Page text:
Architects are playing their part in helping the country in its hour of need. Building Design’s Proud to Help campaign places your efforts at the centre of our coverage
Today Building Design is launching a new campaign, “Proud to Help: Designing the road to recovery”, to highlight the work architects and their colleagues across the built environment are doing to support the country both in this time of crisis and as we seek to build a better and more equitable future.
Under this campaign banner, and in partnership with our sister magazines Building and Housing Today, we want to champion the profession’s innovations and highlight positive stories involving individuals, practices and communities. We know that times are extremely tough, that all of us are under intense pressure and that some will be coping with devastating personal and professional losses. But we also know that when everything appears bleak, stories of hope can help us to carry on.
This profession is at its best when challenged to find solutions to difficult problems – and that is what is needed most of all right now
This profession is at its best when challenged to find solutions to difficult problems – and that is what is needed most of all right now. So Building Design wants to stand up and say we are proud of your achievements, just as you should be proud to be helping the UK get back on its feet, whether it is designing emergency hospitals and 3D-printing PPE for NHS staff or thinking imaginatively about what our built environment might look like in the future.
These past four weeks or so have highlighted how vital construction work is, not just to keeping the economy ticking over during this extraordinary shutdown but also to the health of the nation. The Nightingale hospitals are the obvious example: completed in record time and to exacting clinical standards, the very thought of delivering such facilities – and at such a speed – would have been inconceivable just a few months ago.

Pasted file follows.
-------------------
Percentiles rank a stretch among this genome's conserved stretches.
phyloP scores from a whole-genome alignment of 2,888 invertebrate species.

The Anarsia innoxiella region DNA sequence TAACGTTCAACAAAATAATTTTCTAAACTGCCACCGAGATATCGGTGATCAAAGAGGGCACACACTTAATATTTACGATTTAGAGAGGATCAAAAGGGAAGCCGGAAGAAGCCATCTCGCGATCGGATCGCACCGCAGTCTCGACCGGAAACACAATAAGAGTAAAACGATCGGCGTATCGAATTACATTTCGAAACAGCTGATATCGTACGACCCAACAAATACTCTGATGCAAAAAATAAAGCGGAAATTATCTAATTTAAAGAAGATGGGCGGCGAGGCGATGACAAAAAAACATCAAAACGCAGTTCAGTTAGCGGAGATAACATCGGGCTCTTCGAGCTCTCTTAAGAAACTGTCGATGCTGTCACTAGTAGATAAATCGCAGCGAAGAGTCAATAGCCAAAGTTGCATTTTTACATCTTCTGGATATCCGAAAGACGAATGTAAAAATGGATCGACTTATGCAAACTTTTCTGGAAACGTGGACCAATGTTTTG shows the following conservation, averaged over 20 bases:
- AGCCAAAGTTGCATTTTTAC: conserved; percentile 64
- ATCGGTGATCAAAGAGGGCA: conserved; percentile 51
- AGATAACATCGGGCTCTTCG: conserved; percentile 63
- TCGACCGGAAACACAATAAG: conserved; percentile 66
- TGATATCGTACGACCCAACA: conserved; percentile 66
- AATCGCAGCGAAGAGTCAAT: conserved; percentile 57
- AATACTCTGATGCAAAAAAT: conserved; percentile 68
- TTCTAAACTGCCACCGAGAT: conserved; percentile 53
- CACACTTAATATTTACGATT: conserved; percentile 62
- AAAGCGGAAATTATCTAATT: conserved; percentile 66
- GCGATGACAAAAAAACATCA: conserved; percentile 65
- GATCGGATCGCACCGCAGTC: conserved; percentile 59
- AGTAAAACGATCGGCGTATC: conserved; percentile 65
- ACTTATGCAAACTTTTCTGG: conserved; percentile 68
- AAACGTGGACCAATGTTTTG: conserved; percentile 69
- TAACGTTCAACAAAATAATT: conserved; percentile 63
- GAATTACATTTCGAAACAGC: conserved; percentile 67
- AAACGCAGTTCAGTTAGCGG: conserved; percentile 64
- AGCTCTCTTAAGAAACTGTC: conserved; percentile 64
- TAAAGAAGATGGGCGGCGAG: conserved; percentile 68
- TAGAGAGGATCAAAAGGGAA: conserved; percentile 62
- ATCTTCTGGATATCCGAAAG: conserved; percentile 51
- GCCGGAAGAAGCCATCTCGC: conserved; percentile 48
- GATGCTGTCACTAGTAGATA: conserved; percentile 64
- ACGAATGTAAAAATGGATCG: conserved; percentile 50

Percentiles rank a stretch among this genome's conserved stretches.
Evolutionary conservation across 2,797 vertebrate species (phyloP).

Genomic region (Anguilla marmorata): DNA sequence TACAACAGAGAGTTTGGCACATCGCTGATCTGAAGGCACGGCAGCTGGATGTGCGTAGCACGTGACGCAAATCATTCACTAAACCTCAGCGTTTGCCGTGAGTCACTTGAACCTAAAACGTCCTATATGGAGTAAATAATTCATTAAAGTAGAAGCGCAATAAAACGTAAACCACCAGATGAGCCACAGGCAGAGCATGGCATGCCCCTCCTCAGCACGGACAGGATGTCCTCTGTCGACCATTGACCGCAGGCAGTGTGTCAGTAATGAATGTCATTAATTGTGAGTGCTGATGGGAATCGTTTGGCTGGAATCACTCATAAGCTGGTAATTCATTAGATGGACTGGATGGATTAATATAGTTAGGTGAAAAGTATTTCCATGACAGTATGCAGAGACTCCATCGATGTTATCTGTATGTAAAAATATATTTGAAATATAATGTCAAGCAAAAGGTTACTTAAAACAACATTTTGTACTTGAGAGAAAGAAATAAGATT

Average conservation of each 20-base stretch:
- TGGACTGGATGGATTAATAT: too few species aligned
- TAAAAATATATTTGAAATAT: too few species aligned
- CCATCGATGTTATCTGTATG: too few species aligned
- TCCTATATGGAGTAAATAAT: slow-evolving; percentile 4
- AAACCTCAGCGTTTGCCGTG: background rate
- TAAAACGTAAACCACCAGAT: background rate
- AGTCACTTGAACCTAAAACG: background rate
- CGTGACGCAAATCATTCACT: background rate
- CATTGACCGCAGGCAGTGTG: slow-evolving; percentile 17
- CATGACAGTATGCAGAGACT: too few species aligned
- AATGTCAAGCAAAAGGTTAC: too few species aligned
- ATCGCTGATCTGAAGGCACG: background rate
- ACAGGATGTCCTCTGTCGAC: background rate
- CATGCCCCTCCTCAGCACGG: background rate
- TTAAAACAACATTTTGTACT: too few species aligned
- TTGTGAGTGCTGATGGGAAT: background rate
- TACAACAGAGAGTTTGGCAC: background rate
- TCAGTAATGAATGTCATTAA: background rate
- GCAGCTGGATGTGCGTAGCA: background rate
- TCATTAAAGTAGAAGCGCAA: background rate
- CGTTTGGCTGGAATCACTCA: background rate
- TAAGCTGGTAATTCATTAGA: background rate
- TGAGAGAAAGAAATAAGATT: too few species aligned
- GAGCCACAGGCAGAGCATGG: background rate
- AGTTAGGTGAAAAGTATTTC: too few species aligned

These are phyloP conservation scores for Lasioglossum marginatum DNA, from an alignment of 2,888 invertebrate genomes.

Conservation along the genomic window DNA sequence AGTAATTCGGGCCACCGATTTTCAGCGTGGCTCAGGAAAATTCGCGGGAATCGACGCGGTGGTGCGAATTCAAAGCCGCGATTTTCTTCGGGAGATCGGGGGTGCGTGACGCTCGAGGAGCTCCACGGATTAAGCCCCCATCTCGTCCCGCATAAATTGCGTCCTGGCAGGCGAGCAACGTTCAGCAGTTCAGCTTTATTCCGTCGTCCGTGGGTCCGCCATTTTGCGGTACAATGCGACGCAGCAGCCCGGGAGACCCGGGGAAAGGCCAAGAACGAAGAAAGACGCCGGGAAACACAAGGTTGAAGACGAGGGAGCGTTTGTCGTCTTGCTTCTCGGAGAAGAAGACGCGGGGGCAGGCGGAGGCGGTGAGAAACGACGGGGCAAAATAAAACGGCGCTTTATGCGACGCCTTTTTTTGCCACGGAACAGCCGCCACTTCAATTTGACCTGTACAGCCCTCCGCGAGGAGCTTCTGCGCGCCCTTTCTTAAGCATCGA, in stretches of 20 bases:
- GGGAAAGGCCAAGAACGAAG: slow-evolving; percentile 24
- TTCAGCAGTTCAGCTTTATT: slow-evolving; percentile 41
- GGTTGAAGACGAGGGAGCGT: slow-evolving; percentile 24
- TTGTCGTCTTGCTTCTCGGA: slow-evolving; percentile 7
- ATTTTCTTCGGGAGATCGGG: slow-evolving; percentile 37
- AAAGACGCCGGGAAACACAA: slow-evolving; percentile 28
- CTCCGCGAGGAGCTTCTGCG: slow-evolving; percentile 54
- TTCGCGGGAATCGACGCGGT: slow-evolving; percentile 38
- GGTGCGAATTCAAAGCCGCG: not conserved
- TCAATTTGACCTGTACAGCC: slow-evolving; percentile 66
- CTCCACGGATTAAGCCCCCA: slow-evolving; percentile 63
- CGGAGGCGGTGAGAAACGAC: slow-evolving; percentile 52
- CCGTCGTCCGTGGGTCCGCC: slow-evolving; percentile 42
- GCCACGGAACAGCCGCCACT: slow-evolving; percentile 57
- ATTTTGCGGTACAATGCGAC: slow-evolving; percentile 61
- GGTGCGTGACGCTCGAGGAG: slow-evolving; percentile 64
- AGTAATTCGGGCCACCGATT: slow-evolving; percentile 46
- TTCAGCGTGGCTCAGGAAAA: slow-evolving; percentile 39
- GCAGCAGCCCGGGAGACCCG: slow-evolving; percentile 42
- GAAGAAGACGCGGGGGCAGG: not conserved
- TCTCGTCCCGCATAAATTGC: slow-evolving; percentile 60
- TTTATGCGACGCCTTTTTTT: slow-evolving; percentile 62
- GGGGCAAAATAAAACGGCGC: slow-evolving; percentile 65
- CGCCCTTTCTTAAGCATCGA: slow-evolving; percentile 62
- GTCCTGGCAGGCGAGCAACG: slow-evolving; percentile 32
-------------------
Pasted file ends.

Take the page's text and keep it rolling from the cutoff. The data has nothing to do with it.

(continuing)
London’s temporary NHS Nightingale hospital at the ExCeL centre, which opened at the start of the month, was built in just 10 days – at peak the site had 500 workers on it.
Our interview with BDP engineer James Hepburn, who led the design work, provided a moving personal account of the pressures on the job as well as the great team spirit from all the professionals and trades involved. The fact that Hepburn became ill with the virus himself and that his anaesthetist wife intends to volunteer to work at the hospital also brings home the sacrifices people are making every day.
Getting Britain building again will be one of the ways Boris Johnson’s administration starts us on the path to economic recovery
It was also striking that Hepburn was at pains to list as many as possible of the companies involved. He is right, of course: all of those involved deserve massive credit for their hard work.
There are many more practices and individuals doing their bit – such as those operating the fleet of 3D printers rigged up in bedrooms to supply the NHS with protective equipment staff so desperately need, and the innovative design ideas you are sharing freely. We want to hear your stories, so get in touch.
We also want to hear your views during this campaign about what the industry needs to fulfil its important role in society. What will it take to enable practices to recover once restrictions start to ease? How will the sector avoid bitter legal wrangles and potential insolvencies and instead build up its resilience? Can you make the “new normal” better than what we had before, and can you find opportunities to bring about changes that have been long overdue? Your creative thinking will be essential for helping society imagine how we can rebuild a world that is fairer and more sustainable for all. Already our columnists are leading the charge. Do you want to add your voice?
It would seem architects are at once facing a terribly precarious future while also potentially holding a strong position in an industry of strategic importance for the economy. British architecture is admired and exported around the world. The sector generated £6.7bn a year to the UK economy before the crisis.
In short, the construction industry and its skilled designers will be one of the ways Boris Johnson’s administration moves an economy that is set to shrink at an alarming rate to one that begins to grow again.
Government needs construction just as construction needs government – this pandemic reveals more than ever this interdependence. And our Proud to Help campaign hopes to shed light on what both need on the road to recovery.
Contact us at email@example.com with the subject line ‘Proud to Help’ or via Building Design’s LinkedIn or Twitter with your #ProudtoHelp stories